15.1.2 If the ball is not in play when the time limit is reached, play shall resume with
service by the player who received in the immediately preceding rally.
15.2 Thereafter, each player shall serve for 1 point in turn until the end of the game
and if the receiving player or pair makes 13 good returns the receiver shall
score a point.
15.3 Once introduced, the expedite system shall remain in operation until the end
of the match.

วันพุธที่ 6 พฤษภาคม พ.ศ. 2552

History,Table Tennis in the world

The game has its origins in England as an after-dinner amusement for upper-class Victorians in the 1880s. Mimicking the game of tennis in an indoor environment, everyday objects were originally enlisted to act as the equipment. A line of books would be the net, a rounded top of a champagne cork or knot of string as the ball, and a cigar box lid as the racket.
Table tennis evolved into the modern game in Europe, the United States and Japan. The popularity of the game led game manufacturers to sell the equipment commercially. Early rackets were often pieces of parchment stretched upon a frame, and the sound generated in play gave the game its first nicknames of "wiff-waff" and "Ping-pong." A number of sources indicate that the game was first brought to the attention of Hamley's of Regent Street under the name "Gossima". The name "ping-pong" was in wide use before English manufacturer J. Jaques & Son Ltd trademarked it in 1901. The name "Ping-Pong" then came to be used for the game played by the rather expensive Jaques equipment, with other manufacturers calling theirs table tennis. A similar situation came to exist in the United States where Jaques sold the rights to the "Ping-Pong" name to Parker Brothers.

The next major innovation was by James Gibb,an English enthusiast of table tennis, who discovered novelty celluloid balls on a trip to the U.S. in 1901 and found them to be ideal for the game. This was followed by E.C. Goode who in 1901 invented the modern version of the racket by fixing a sheet of pimpled, or stippled, rubber to the wooden blade. Table tennis was growing in popularity by 1901 when table tennis tournaments were being organized, books on table tennis were being written, and an unofficial world championship was held in 1902. During the early 20th century the game was banned in Russia due to a belief that was held by the rulers at the time that playing the game had an adverse effect on players' eyesight. In 1921, the Table Tennis Association was founded in England, and the International Table Tennis Federation followed in 1926. London hosted the first official world championship in 1927. Table tennis was introduced as an Olympic sport at the Olympics in 1988.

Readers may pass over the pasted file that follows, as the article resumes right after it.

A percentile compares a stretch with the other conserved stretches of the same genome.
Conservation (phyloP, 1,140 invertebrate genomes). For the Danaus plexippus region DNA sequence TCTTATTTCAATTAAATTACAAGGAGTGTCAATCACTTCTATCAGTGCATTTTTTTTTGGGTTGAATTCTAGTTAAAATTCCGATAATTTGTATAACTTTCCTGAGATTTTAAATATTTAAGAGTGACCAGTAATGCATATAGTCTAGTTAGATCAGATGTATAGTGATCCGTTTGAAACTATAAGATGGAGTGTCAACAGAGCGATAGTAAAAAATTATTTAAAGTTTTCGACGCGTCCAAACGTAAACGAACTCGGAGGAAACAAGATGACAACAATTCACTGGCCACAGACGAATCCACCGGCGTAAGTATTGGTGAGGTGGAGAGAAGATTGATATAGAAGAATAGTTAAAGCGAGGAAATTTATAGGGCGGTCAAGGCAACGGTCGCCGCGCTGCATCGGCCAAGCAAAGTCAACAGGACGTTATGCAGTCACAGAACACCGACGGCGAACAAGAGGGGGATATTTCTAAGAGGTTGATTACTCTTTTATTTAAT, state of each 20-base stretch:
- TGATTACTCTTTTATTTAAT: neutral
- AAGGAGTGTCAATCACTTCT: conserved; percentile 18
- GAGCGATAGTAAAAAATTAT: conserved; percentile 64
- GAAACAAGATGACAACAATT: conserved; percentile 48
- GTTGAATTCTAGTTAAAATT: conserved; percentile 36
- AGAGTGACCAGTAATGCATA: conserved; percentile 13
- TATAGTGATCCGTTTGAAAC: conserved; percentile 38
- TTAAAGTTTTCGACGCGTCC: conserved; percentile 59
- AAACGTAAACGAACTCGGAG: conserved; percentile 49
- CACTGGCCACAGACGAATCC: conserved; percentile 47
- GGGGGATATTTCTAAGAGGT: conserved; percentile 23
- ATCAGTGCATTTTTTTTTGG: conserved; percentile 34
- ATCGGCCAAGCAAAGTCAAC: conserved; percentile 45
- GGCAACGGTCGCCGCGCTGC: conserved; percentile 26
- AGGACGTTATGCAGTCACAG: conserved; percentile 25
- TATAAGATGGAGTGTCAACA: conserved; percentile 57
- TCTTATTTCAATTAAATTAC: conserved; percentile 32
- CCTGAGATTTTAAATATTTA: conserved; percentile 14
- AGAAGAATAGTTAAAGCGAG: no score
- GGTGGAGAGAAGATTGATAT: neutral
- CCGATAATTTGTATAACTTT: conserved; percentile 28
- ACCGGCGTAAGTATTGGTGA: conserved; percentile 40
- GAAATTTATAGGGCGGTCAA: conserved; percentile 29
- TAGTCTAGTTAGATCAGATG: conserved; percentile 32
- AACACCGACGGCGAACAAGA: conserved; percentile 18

In the 1950s rackets that used a rubber sheet combined with an underlaying sponge layer changed the game dramatically, introducing greater spin and speed. These were introduced to England by the sports goods manufacturers S.W. Hancock Ltd. The use of speed glue increased the spin and speed even further, resulting in changes to the equipment to "slow the game down."
Toward the end of 2000, the ITTF instituted several rules changes aimed at making table tennis more viable as a televised spectator sport. First, the older 38 mm (1.5 inch) balls were officially replaced by 40 mm balls. This increased the ball's air resistance and effectively slowed down the game. By that time, players had begun increasing the thickness of the fast sponge layer on their rackets, which made the game excessively fast, and difficult to watch on television. Secondly, the ITTF changed from a 21 to an 11 point scoring system. This was intended to make games more fast-paced and exciting. The ITTF also changed the rules on service to prevent a player from hiding the ball during service, in order to increase the average length of rallies and to reduce the server's advantage. Variants of the sport have emerged. "Large-ball" table tennis uses a 44 mm ball which slows down the game significantly. This has seen some acceptance by players who have a hard time with the extreme spins and speeds of the 40 mm game. The ball's mass is 2.47 grams.
There is a move towards reviving the table tennis game that existed prior to the introduction of sponge rubber. Classic table tennis or "Hardbat" table tennis players reject the speed and spin of reversed sponge rubber, preferring the 1940-60s play style, with no-sponge, short pimpled rubber equipments, when defense is less difficult by decreasing the speed and eliminating any meaningful magnus effect of spin. Because hardbat killer shots are almost impossible to hit against a skilled player, hardbat matches focus on the strategic side of table tennis, requiring skillful maneuvering of the opponent before an attack can be successful.